The Art of the Remake: 7 Questions with Juan Bago and O

BY Dominican Pie (@DominicanPie)

From the team that brought the world “Pan Con Queso” the Dominican remake of Wiz Khalifah’s “Black and Yellow” now bring us “Dominis in the Heights” a music video spoof of Jay-Z and Kanye’s hit “Niggas in Paris.” The second hit off the popular hip-hop collaborative album “Watch the Throne” is dedicated to the triumphs that Jay-Z and Kanye have made. “What’s 50 grand to a motherfucker like me can you please remind me?” explains Jay.

As with “Pan Con Queso”, Bago and O not only remix but remake the song; with the beat being the only thing left intact. “Pan Con Queso” was about two guys who go out looking for breakfast, grilled cheese sandwiches and coffee, after waking up to a bare fridge. While “Dominis in the Heights” is about two guys telling the girls they are dating that times are so tough economically and that they can no longer afford to cover the entire bill when they go out.

The videos have garnered Bago and O a lot of notoriety and fans, but they’ve also managed to attract a couple of naysayers a long the way. There are those who feel that their music videos portray Dominicans in a negative light. Some say that media should concentrate on positive Dominican role models like doctors, lawyers, teachers, or politicians. However, the following point must be made: the music and music videos are created and produced by mostly Dominican artists and professionals, if that is not a great representation of the Dominican culture and ability I don’t know what is. Both Bago and O represent a new generation, one that knows that it’s as much about where you’re from as it is where you’re at. They are as American as apple pie and as Dominican as mangu.

Q. First “Pan Con Queso,” now “Dominis in the Heights” you guys a huge following based on your ability to spoof popular Hip-Hop songs, do you two have plans on making a career out of this?

BAGO: We do feel there is a niche for comedic music. We enjoy working with the team and its something we can dedicate time to.

O: Lol, I don’t know about making a career out of spoofing but if you mean do we plan on making a career out of entertaining people and making them laugh, then yes absolutely. Being able to entertain others has always been something I’ve wanted to do even from a young age. I’m just happy we’ve been able to make such an impact on a larger scale; especially in the amount of time we did it.

Q. Why spoof hip-hop songs why not Reggaeton, Latin Rock, or Bachata?

BAGO: We haven’t ruled it out yet. If we feel there is a song that we can chew on. We will definitely take a crack at it.

O: I’m a first generation Latin-American, I grew up in NYC primarily listening to Hip-Hop & R&B. I grew up amongst an eclectic group of friends who were not all Latino. Don’t get me wrong I love my Bachata, Merengue & Salsa but as much as I love and cherish my culture I can’t listen to that all day…lol…I’m an Urban Latino. I connect to a larger demographic, which is the fastest growing in the US, and for the most part we all relate on that level. Plus we knew that if we wanted to reach more people we would have to connect on another level other than the commonality of our native language.

Q. Now that you’ve produced successful remakes of popular hip-hop songs are there any plans to release an album?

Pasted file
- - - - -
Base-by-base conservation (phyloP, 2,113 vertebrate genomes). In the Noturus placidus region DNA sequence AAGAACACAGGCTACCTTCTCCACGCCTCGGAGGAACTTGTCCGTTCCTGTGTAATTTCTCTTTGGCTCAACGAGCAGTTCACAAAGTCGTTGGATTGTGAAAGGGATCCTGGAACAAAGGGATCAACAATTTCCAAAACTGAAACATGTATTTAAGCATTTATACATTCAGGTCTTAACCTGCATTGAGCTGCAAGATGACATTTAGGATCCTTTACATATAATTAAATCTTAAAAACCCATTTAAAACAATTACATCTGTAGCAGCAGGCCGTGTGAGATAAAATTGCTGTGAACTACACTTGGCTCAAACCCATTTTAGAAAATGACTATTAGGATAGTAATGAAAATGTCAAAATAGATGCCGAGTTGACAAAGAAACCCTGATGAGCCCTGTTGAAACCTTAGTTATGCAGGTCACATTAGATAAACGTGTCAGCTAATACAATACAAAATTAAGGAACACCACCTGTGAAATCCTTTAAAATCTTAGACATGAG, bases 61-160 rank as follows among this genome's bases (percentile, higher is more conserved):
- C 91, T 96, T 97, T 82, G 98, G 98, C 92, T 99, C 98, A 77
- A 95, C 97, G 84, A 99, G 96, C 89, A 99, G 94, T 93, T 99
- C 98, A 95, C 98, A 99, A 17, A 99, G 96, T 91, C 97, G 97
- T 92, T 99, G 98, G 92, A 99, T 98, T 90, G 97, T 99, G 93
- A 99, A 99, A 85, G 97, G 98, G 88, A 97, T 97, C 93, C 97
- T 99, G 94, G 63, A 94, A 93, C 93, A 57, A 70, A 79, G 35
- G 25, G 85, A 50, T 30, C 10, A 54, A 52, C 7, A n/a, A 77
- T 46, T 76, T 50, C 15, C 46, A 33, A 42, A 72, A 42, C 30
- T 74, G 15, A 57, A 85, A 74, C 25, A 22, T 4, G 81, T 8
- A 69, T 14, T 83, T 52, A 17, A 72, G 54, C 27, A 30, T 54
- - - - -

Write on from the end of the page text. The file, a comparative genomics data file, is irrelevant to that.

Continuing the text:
BAGO: O and I have spoken about it and its something in 2012 we want to achieve.

O: LOL . . . there have been talks of it but nothing confirmed


Q. The new video is titled “Dominis in the Heights” to mean Dominicans in the Heights, are you officially coining the term “Dominis” for Dominicans?

BAGO: Who came up with that? I think it was the director Gilbert Flores that came with that title. But heck lets go for it!

O: I wouldn’t mind, but while we’re on the subject I would also like to coin the terms “Domini-mami” and “Domini-booty.”

Q. “Dominis in the Heights” is about going “dutch” on a date because times are tough economically; you’re both Dominicans and there seems to be a stigma attached that if a female goes out with a Dominican man he will pay for everything. Are you hoping the video will help to change this point of view?

BAGO: I think it was a topic that one of the writers Jaime Fernandez felt there was a lot of material to work with. At the same time there is a stigma attached to it. If we can at least have people talk about it, then job well done.

O: I can’t speak for all Dominicans or men in general but I personally feel like that’s how it should be, but hey if you don’t got it, then you don’t got it! Simple. Unless she’s willing to be your sugar mama then that changes everything, “go head girl you got this!”

Q. Usually hip-hop music videos focus on all the things that the artist owns or what they can buy, fancy cars, jewelry, girls, mansions. The song and video are about what you don’t have, why did you decide to go in that direction?

BAGO: It’s more entertaining to do the opposite. It’s too cliché to talk about all of that. Comedy is about misdirection and situations that can be embarrassing. So for spoof purposes it made more sense.

O: That’s easy . . . because I don’t HAVE ANYTHING! LOL . . . it was easy for me to relate.


Q. Tony Award winner for the Broadway hit In the Heights, Lin-Manuel Miranda makes a special cameo appearance in the video, how did this come about?

BAGO: Wait how did he get in the video? DAMMIT! That sneaky dude! All jokes aside he was a supporter of “Pan con Queso” and he told me he owned a Mr. Softee truck so it made perfect sense. I hope I didn’t blow his cover.

O: Personal favors, and support, and Juan Bago.

Click here to see pics from the “Dominis in the Heights” video premiere party.

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